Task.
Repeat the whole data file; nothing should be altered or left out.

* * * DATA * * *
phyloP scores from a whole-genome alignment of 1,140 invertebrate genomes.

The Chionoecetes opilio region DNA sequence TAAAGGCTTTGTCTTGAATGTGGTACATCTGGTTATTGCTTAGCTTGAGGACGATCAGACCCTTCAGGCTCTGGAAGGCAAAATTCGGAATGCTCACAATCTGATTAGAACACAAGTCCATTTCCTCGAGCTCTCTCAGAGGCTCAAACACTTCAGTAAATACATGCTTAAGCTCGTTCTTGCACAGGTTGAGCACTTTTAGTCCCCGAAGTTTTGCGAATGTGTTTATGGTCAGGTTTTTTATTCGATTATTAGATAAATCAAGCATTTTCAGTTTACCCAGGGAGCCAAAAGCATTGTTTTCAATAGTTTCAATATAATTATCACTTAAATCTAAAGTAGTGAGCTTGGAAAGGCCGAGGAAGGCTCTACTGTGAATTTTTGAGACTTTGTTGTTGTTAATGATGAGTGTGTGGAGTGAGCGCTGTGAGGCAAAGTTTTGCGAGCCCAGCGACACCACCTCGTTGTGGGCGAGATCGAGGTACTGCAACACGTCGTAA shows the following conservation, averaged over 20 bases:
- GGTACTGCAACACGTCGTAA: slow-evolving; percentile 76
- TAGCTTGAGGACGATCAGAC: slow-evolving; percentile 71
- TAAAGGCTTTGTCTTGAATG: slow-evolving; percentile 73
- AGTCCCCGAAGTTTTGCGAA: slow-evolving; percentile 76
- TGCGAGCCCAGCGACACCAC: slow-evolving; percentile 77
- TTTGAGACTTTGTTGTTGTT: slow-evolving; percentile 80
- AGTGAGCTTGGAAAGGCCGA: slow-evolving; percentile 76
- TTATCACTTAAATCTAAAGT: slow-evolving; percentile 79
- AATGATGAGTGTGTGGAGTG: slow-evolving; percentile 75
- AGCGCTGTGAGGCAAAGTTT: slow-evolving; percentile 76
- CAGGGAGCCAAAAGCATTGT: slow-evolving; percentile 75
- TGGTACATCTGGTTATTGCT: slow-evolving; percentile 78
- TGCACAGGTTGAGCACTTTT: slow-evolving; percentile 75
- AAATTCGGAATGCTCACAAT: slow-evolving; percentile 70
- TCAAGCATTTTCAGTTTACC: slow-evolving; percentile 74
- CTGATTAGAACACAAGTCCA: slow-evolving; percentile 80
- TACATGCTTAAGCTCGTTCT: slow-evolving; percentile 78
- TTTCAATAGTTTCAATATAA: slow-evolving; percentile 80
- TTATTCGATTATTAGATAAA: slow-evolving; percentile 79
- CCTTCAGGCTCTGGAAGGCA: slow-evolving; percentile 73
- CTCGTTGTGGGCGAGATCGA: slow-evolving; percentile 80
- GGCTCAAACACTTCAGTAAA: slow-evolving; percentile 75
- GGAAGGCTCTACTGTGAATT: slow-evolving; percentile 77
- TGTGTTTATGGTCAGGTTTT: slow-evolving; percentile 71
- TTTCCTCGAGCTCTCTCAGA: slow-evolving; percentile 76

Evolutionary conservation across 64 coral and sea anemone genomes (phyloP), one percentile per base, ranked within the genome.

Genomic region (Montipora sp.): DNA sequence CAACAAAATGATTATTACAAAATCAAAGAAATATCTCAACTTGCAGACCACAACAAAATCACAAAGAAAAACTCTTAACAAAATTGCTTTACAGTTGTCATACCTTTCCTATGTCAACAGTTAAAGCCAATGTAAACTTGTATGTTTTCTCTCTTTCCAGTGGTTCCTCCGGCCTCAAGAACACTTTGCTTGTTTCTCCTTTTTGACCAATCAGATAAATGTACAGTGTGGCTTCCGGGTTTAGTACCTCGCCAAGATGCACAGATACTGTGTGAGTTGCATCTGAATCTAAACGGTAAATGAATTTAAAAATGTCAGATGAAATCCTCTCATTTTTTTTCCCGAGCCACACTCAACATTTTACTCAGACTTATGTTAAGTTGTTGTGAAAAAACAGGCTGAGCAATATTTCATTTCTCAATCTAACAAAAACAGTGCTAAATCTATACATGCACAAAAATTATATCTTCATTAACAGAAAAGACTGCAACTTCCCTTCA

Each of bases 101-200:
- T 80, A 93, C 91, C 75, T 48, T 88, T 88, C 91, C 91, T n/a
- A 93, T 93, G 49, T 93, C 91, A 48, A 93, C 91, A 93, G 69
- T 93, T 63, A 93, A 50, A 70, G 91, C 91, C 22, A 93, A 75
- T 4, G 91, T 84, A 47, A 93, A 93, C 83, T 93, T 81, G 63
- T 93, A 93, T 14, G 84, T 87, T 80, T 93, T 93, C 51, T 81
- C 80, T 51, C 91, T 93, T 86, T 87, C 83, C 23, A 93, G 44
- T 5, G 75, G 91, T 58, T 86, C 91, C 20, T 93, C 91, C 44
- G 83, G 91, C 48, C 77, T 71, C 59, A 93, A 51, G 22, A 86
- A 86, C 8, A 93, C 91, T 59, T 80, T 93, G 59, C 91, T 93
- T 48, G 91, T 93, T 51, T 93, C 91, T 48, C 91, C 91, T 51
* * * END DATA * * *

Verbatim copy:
phyloP scores from a whole-genome alignment of 1,140 invertebrate genomes.

The Chionoecetes opilio region DNA sequence TAAAGGCTTTGTCTTGAATGTGGTACATCTGGTTATTGCTTAGCTTGAGGACGATCAGACCCTTCAGGCTCTGGAAGGCAAAATTCGGAATGCTCACAATCTGATTAGAACACAAGTCCATTTCCTCGAGCTCTCTCAGAGGCTCAAACACTTCAGTAAATACATGCTTAAGCTCGTTCTTGCACAGGTTGAGCACTTTTAGTCCCCGAAGTTTTGCGAATGTGTTTATGGTCAGGTTTTTTATTCGATTATTAGATAAATCAAGCATTTTCAGTTTACCCAGGGAGCCAAAAGCATTGTTTTCAATAGTTTCAATATAATTATCACTTAAATCTAAAGTAGTGAGCTTGGAAAGGCCGAGGAAGGCTCTACTGTGAATTTTTGAGACTTTGTTGTTGTTAATGATGAGTGTGTGGAGTGAGCGCTGTGAGGCAAAGTTTTGCGAGCCCAGCGACACCACCTCGTTGTGGGCGAGATCGAGGTACTGCAACACGTCGTAA shows the following conservation, averaged over 20 bases:
- GGTACTGCAACACGTCGTAA: slow-evolving; percentile 76
- TAGCTTGAGGACGATCAGAC: slow-evolving; percentile 71
- TAAAGGCTTTGTCTTGAATG: slow-evolving; percentile 73
- AGTCCCCGAAGTTTTGCGAA: slow-evolving; percentile 76
- TGCGAGCCCAGCGACACCAC: slow-evolving; percentile 77
- TTTGAGACTTTGTTGTTGTT: slow-evolving; percentile 80
- AGTGAGCTTGGAAAGGCCGA: slow-evolving; percentile 76
- TTATCACTTAAATCTAAAGT: slow-evolving; percentile 79
- AATGATGAGTGTGTGGAGTG: slow-evolving; percentile 75
- AGCGCTGTGAGGCAAAGTTT: slow-evolving; percentile 76
- CAGGGAGCCAAAAGCATTGT: slow-evolving; percentile 75
- TGGTACATCTGGTTATTGCT: slow-evolving; percentile 78
- TGCACAGGTTGAGCACTTTT: slow-evolving; percentile 75
- AAATTCGGAATGCTCACAAT: slow-evolving; percentile 70
- TCAAGCATTTTCAGTTTACC: slow-evolving; percentile 74
- CTGATTAGAACACAAGTCCA: slow-evolving; percentile 80
- TACATGCTTAAGCTCGTTCT: slow-evolving; percentile 78
- TTTCAATAGTTTCAATATAA: slow-evolving; percentile 80
- TTATTCGATTATTAGATAAA: slow-evolving; percentile 79
- CCTTCAGGCTCTGGAAGGCA: slow-evolving; percentile 73
- CTCGTTGTGGGCGAGATCGA: slow-evolving; percentile 80
- GGCTCAAACACTTCAGTAAA: slow-evolving; percentile 75
- GGAAGGCTCTACTGTGAATT: slow-evolving; percentile 77
- TGTGTTTATGGTCAGGTTTT: slow-evolving; percentile 71
- TTTCCTCGAGCTCTCTCAGA: slow-evolving; percentile 76

Evolutionary conservation across 64 coral and sea anemone genomes (phyloP), one percentile per base, ranked within the genome.

Genomic region (Montipora sp.): DNA sequence CAACAAAATGATTATTACAAAATCAAAGAAATATCTCAACTTGCAGACCACAACAAAATCACAAAGAAAAACTCTTAACAAAATTGCTTTACAGTTGTCATACCTTTCCTATGTCAACAGTTAAAGCCAATGTAAACTTGTATGTTTTCTCTCTTTCCAGTGGTTCCTCCGGCCTCAAGAACACTTTGCTTGTTTCTCCTTTTTGACCAATCAGATAAATGTACAGTGTGGCTTCCGGGTTTAGTACCTCGCCAAGATGCACAGATACTGTGTGAGTTGCATCTGAATCTAAACGGTAAATGAATTTAAAAATGTCAGATGAAATCCTCTCATTTTTTTTCCCGAGCCACACTCAACATTTTACTCAGACTTATGTTAAGTTGTTGTGAAAAAACAGGCTGAGCAATATTTCATTTCTCAATCTAACAAAAACAGTGCTAAATCTATACATGCACAAAAATTATATCTTCATTAACAGAAAAGACTGCAACTTCCCTTCA

Each of bases 101-200:
- T 80, A 93, C 91, C 75, T 48, T 88, T 88, C 91, C 91, T n/a
- A 93, T 93, G 49, T 93, C 91, A 48, A 93, C 91, A 93, G 69
- T 93, T 63, A 93, A 50, A 70, G 91, C 91, C 22, A 93, A 75
- T 4, G 91, T 84, A 47, A 93, A 93, C 83, T 93, T 81, G 63
- T 93, A 93, T 14, G 84, T 87, T 80, T 93, T 93, C 51, T 81
- C 80, T 51, C 91, T 93, T 86, T 87, C 83, C 23, A 93, G 44
- T 5, G 75, G 91, T 58, T 86, C 91, C 20, T 93, C 91, C 44
- G 83, G 91, C 48, C 77, T 71, C 59, A 93, A 51, G 22, A 86
- A 86, C 8, A 93, C 91, T 59, T 80, T 93, G 59, C 91, T 93
- T 48, G 91, T 93, T 51, T 93, C 91, T 48, C 91, C 91, T 51